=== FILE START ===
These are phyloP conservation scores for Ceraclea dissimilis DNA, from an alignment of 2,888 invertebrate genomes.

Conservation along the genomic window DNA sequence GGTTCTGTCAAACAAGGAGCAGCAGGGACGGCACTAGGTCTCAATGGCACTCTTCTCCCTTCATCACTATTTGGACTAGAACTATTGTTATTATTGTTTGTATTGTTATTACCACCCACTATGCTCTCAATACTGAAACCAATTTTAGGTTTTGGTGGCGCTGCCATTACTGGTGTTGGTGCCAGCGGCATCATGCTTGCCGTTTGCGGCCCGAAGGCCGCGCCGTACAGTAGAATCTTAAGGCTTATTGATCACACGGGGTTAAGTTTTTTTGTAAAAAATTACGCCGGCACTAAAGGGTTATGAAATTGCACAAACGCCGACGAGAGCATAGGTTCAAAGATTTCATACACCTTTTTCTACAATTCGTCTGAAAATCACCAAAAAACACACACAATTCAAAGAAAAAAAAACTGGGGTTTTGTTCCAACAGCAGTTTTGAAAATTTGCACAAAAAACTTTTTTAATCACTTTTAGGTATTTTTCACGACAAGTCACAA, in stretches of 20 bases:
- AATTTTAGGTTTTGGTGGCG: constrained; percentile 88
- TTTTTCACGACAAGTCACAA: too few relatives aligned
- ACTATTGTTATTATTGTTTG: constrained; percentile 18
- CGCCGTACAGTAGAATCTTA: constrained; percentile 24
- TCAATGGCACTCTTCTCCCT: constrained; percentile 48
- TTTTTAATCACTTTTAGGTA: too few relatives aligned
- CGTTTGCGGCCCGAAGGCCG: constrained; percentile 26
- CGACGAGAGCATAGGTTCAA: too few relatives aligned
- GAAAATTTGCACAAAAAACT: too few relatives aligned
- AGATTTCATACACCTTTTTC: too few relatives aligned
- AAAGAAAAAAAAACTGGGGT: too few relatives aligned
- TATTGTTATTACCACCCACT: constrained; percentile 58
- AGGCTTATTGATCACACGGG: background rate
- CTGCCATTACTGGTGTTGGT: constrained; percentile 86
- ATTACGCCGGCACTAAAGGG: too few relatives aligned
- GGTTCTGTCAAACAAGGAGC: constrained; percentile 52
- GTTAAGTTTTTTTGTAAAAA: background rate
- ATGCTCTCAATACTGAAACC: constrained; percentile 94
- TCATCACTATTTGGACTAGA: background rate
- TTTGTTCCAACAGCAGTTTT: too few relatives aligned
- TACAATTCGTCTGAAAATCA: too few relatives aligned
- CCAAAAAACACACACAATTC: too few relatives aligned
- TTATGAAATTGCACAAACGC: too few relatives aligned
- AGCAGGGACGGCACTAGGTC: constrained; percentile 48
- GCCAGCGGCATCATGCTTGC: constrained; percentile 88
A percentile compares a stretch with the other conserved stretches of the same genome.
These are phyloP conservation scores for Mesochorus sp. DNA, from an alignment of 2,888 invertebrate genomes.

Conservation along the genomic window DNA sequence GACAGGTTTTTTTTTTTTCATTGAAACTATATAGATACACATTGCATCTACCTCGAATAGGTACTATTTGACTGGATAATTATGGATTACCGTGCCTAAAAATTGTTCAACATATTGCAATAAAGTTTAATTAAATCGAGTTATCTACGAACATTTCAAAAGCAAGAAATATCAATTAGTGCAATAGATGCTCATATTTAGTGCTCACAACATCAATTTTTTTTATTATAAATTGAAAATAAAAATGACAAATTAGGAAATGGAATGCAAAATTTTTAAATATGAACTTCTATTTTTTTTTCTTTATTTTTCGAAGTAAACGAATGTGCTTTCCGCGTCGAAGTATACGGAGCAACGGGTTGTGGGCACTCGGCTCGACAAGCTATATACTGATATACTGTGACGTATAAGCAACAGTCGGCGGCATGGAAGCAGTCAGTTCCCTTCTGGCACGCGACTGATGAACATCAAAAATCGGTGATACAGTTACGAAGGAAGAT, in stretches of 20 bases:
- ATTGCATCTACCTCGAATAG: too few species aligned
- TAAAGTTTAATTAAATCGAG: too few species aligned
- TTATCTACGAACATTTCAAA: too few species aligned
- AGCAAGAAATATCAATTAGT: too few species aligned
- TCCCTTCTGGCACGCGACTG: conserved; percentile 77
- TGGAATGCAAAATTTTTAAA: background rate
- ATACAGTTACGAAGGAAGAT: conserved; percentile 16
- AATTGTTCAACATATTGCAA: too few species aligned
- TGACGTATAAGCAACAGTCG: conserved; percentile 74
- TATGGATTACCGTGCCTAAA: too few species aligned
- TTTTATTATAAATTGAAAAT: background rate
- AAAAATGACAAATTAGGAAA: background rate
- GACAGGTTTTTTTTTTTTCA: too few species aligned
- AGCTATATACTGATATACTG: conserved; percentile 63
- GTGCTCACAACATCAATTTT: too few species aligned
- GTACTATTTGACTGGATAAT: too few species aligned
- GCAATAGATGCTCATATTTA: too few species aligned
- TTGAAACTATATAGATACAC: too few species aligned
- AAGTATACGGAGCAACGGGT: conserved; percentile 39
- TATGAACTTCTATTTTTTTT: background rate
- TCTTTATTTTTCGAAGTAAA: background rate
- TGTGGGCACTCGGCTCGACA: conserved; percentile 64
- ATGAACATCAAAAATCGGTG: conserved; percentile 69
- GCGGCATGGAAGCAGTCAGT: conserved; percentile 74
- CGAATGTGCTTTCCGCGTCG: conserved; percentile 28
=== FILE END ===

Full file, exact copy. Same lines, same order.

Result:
These are phyloP conservation scores for Ceraclea dissimilis DNA, from an alignment of 2,888 invertebrate genomes.

Conservation along the genomic window DNA sequence GGTTCTGTCAAACAAGGAGCAGCAGGGACGGCACTAGGTCTCAATGGCACTCTTCTCCCTTCATCACTATTTGGACTAGAACTATTGTTATTATTGTTTGTATTGTTATTACCACCCACTATGCTCTCAATACTGAAACCAATTTTAGGTTTTGGTGGCGCTGCCATTACTGGTGTTGGTGCCAGCGGCATCATGCTTGCCGTTTGCGGCCCGAAGGCCGCGCCGTACAGTAGAATCTTAAGGCTTATTGATCACACGGGGTTAAGTTTTTTTGTAAAAAATTACGCCGGCACTAAAGGGTTATGAAATTGCACAAACGCCGACGAGAGCATAGGTTCAAAGATTTCATACACCTTTTTCTACAATTCGTCTGAAAATCACCAAAAAACACACACAATTCAAAGAAAAAAAAACTGGGGTTTTGTTCCAACAGCAGTTTTGAAAATTTGCACAAAAAACTTTTTTAATCACTTTTAGGTATTTTTCACGACAAGTCACAA, in stretches of 20 bases:
- AATTTTAGGTTTTGGTGGCG: constrained; percentile 88
- TTTTTCACGACAAGTCACAA: too few relatives aligned
- ACTATTGTTATTATTGTTTG: constrained; percentile 18
- CGCCGTACAGTAGAATCTTA: constrained; percentile 24
- TCAATGGCACTCTTCTCCCT: constrained; percentile 48
- TTTTTAATCACTTTTAGGTA: too few relatives aligned
- CGTTTGCGGCCCGAAGGCCG: constrained; percentile 26
- CGACGAGAGCATAGGTTCAA: too few relatives aligned
- GAAAATTTGCACAAAAAACT: too few relatives aligned
- AGATTTCATACACCTTTTTC: too few relatives aligned
- AAAGAAAAAAAAACTGGGGT: too few relatives aligned
- TATTGTTATTACCACCCACT: constrained; percentile 58
- AGGCTTATTGATCACACGGG: background rate
- CTGCCATTACTGGTGTTGGT: constrained; percentile 86
- ATTACGCCGGCACTAAAGGG: too few relatives aligned
- GGTTCTGTCAAACAAGGAGC: constrained; percentile 52
- GTTAAGTTTTTTTGTAAAAA: background rate
- ATGCTCTCAATACTGAAACC: constrained; percentile 94
- TCATCACTATTTGGACTAGA: background rate
- TTTGTTCCAACAGCAGTTTT: too few relatives aligned
- TACAATTCGTCTGAAAATCA: too few relatives aligned
- CCAAAAAACACACACAATTC: too few relatives aligned
- TTATGAAATTGCACAAACGC: too few relatives aligned
- AGCAGGGACGGCACTAGGTC: constrained; percentile 48
- GCCAGCGGCATCATGCTTGC: constrained; percentile 88
A percentile compares a stretch with the other conserved stretches of the same genome.
These are phyloP conservation scores for Mesochorus sp. DNA, from an alignment of 2,888 invertebrate genomes.

Conservation along the genomic window DNA sequence GACAGGTTTTTTTTTTTTCATTGAAACTATATAGATACACATTGCATCTACCTCGAATAGGTACTATTTGACTGGATAATTATGGATTACCGTGCCTAAAAATTGTTCAACATATTGCAATAAAGTTTAATTAAATCGAGTTATCTACGAACATTTCAAAAGCAAGAAATATCAATTAGTGCAATAGATGCTCATATTTAGTGCTCACAACATCAATTTTTTTTATTATAAATTGAAAATAAAAATGACAAATTAGGAAATGGAATGCAAAATTTTTAAATATGAACTTCTATTTTTTTTTCTTTATTTTTCGAAGTAAACGAATGTGCTTTCCGCGTCGAAGTATACGGAGCAACGGGTTGTGGGCACTCGGCTCGACAAGCTATATACTGATATACTGTGACGTATAAGCAACAGTCGGCGGCATGGAAGCAGTCAGTTCCCTTCTGGCACGCGACTGATGAACATCAAAAATCGGTGATACAGTTACGAAGGAAGAT, in stretches of 20 bases:
- ATTGCATCTACCTCGAATAG: too few species aligned
- TAAAGTTTAATTAAATCGAG: too few species aligned
- TTATCTACGAACATTTCAAA: too few species aligned
- AGCAAGAAATATCAATTAGT: too few species aligned
- TCCCTTCTGGCACGCGACTG: conserved; percentile 77
- TGGAATGCAAAATTTTTAAA: background rate
- ATACAGTTACGAAGGAAGAT: conserved; percentile 16
- AATTGTTCAACATATTGCAA: too few species aligned
- TGACGTATAAGCAACAGTCG: conserved; percentile 74
- TATGGATTACCGTGCCTAAA: too few species aligned
- TTTTATTATAAATTGAAAAT: background rate
- AAAAATGACAAATTAGGAAA: background rate
- GACAGGTTTTTTTTTTTTCA: too few species aligned
- AGCTATATACTGATATACTG: conserved; percentile 63
- GTGCTCACAACATCAATTTT: too few species aligned
- GTACTATTTGACTGGATAAT: too few species aligned
- GCAATAGATGCTCATATTTA: too few species aligned
- TTGAAACTATATAGATACAC: too few species aligned
- AAGTATACGGAGCAACGGGT: conserved; percentile 39
- TATGAACTTCTATTTTTTTT: background rate
- TCTTTATTTTTCGAAGTAAA: background rate
- TGTGGGCACTCGGCTCGACA: conserved; percentile 64
- ATGAACATCAAAAATCGGTG: conserved; percentile 69
- GCGGCATGGAAGCAGTCAGT: conserved; percentile 74
- CGAATGTGCTTTCCGCGTCG: conserved; percentile 28